"After a few weeks there we sailed for Anzac, where we have been until a few days ago, when we evacuated the position, and came back here. I was one of the rearguard of our regiment, and we were the last to leave the left flank, and among the last to leave Anzac. . . . . . . . . Many of our fellows have had a trip back to New Zealand, and fully deserve the trip, but it hurts to think of a few getting equal praise, and being considered the equals of the real heroes – the men left dead on the Peninsula."

On 23 January 1916 he left for Suez Canal, where he was killed in battle on 9 August. William was initially buried on the battlefield; his name is inscribed on the Kantara Memorial, Kantara War Memorial Cemetery, Egypt.

The Roll of Honour erected at the Temuka District High School to perpetuate the memory of the ex-pupils of the school who lost their lives in the Great War, was unveiled in June 1921 in the presence of large gathering, comprising nearly all the pupils of the school and some hundreds of adults. Proceedings commenced with the singing of “O God our help” and the saying of the Lord’s Prayer. The chairman said “These men went forth to do battle for right against a strong and mighty foe, knowing that they might not return to their own again. It was therefore our duty as fellow citizens to do something to keep their names ever green in our minds and hearts.”

William is remembered in the Australian Commemorative Roll. There is a memorial plaque on the grave of his oldest brother John Cowie Gray in the Temuka Cemetery. His name is also recorded on the Timaru War Memorial Wall, the Temuka War Memorial, the Temuka District High School Roll of Honour, the Opihi College (formerly Temuka High School) Roll of Honour, and the Basilica of the Sacred Heart Roll of Honour. At the Institute of Surveyors annual meeting in January 1917 this promising young surveyor was remembered.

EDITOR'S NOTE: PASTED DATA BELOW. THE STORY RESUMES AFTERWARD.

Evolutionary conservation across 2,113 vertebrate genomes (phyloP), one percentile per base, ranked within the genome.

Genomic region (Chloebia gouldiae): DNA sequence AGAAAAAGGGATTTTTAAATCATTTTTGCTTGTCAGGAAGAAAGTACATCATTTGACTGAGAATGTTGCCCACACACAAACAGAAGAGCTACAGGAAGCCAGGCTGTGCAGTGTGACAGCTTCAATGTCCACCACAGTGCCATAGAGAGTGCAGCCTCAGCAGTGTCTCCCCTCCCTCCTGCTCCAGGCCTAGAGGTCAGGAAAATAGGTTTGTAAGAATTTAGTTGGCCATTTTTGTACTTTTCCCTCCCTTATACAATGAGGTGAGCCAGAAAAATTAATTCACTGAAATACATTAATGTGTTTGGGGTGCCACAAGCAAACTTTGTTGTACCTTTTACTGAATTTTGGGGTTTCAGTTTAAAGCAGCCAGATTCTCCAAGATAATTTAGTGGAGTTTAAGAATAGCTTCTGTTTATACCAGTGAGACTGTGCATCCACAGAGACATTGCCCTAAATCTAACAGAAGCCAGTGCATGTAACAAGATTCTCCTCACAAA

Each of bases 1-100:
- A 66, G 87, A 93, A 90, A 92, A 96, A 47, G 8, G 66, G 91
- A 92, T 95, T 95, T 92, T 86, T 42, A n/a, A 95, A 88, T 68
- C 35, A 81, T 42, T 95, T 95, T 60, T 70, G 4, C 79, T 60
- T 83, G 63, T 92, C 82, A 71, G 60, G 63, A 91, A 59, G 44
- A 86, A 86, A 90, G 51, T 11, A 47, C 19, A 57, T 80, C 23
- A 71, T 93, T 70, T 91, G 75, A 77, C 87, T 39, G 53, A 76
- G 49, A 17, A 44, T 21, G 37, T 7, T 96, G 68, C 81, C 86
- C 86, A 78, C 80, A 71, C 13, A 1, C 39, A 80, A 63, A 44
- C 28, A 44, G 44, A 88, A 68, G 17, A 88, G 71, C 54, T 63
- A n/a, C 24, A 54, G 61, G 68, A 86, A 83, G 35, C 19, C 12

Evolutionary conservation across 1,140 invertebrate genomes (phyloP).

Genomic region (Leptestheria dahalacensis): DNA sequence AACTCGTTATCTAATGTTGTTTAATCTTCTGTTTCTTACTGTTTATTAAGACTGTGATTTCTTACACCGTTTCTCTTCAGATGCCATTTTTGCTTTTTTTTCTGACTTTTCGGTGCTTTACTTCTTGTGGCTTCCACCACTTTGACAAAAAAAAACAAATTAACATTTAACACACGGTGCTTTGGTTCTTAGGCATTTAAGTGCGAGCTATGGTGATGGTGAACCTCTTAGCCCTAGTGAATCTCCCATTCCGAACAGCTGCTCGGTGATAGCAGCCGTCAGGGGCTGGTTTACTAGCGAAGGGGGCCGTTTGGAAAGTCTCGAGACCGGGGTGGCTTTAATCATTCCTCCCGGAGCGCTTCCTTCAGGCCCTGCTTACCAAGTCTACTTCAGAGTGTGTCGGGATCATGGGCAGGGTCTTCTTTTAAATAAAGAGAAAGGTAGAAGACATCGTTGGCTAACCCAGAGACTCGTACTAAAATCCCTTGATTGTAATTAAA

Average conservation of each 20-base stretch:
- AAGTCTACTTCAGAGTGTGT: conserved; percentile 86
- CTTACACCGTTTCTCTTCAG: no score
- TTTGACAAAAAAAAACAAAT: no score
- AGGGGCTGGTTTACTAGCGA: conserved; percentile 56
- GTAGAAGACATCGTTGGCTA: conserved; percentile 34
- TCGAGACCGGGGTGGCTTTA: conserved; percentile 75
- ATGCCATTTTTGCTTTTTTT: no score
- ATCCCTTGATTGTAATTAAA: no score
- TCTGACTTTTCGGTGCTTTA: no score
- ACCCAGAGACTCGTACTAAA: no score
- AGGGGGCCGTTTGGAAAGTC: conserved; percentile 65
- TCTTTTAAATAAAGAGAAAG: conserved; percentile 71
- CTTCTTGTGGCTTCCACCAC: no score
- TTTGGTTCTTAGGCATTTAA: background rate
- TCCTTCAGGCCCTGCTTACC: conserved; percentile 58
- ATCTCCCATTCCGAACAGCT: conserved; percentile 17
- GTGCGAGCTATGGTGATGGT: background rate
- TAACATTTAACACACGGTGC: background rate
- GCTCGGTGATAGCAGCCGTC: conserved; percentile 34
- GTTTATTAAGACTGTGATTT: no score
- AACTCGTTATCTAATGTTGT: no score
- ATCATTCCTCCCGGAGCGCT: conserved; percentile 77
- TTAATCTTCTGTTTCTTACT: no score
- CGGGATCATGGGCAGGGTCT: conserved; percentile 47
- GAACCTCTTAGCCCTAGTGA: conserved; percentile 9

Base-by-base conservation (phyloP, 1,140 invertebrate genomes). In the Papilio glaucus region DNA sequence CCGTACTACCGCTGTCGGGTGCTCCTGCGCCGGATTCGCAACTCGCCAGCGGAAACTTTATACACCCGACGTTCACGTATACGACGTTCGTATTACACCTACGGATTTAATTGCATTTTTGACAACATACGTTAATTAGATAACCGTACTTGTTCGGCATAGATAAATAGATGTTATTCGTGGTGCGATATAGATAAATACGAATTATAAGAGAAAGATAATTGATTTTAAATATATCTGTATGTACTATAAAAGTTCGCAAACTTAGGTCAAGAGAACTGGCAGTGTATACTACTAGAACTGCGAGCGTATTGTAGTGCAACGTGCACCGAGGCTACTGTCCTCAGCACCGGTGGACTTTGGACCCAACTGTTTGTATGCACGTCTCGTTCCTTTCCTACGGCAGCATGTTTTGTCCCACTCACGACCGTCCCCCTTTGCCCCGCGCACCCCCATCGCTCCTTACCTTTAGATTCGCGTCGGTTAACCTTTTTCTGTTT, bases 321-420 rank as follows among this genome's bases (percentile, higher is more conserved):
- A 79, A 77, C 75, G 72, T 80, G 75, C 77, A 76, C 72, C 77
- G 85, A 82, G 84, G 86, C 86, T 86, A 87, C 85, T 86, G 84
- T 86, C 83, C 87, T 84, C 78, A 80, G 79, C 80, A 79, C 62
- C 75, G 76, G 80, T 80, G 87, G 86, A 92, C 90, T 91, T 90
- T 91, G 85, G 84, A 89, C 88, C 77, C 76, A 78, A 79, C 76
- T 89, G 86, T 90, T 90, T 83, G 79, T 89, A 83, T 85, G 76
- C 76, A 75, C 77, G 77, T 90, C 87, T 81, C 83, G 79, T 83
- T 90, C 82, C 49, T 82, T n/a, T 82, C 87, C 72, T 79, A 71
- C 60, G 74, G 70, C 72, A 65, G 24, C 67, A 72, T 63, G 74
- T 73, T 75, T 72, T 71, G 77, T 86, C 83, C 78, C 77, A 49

His plaque and scroll and advice re his medals (1914-15 Star; British War Medal; Victory Medal) were all sent to his mother in Christchurch. William Moody Gray signed a will on 22 September 1914, by which he bequeathed to his mother, Louisa Gray, all his personal effects, articles of personal use and ornament, jewellery, and surveyor’s outfit, instruments, appliances and books; to his brother, James Moorcroft Gray, his freehold section in Christchurch; and to his sister, Louie Gray, a pecuniary legacy of twenty-five pounds. His brother James Moorcroft Gray also served with the New Zealand Forces in World War One.


Auckland War Memorial Museum Cenotaph Database [05 September 2013]; NZ Defence Force Personnel Records (Archives NZ Ref. AABK 18805 W5539 0047191) [03 July 2014]; CWGC [05 September 2013]; Australian War Memorial - Commemorative Roll (book) [05 September 2013]; TDC Headstone image Temuka Cemetery [06 September 2013]; New Zealand Herald, 23 Feb 1904, 1 October 1910, Timaru Herald, 6 September 1904, 20 September 1915, Press, 6 September 1904, 20 September 1915, 22 & 28 August 1916, Otago Witness, 19 Feb 1908, Evening Post, 4 November 1910, Otago Daily Times, 21 January 1915, Dominion, 18 February 1916, 5 January 1917, Poverty Bay Herald, 11 October 1915, Sun, 22 August 1916, Feilding Star, 26 August 1916, Colonist, 30 August 1916, Temuka Leader, 25 June 1921 (Papers Past) [05 September 2013; 03 July 2014; 02 March 2016; 04 July 2016]; Probate record (Archives NZ/FamilySearch) [16 January 2016]; New South Wales birth indexes, marriage index & death index (online); 1891 England census ( [01 March 2016]; School Admission records (Dunedin Branch NZSG & South Canterbury Branch NZSG) [2013].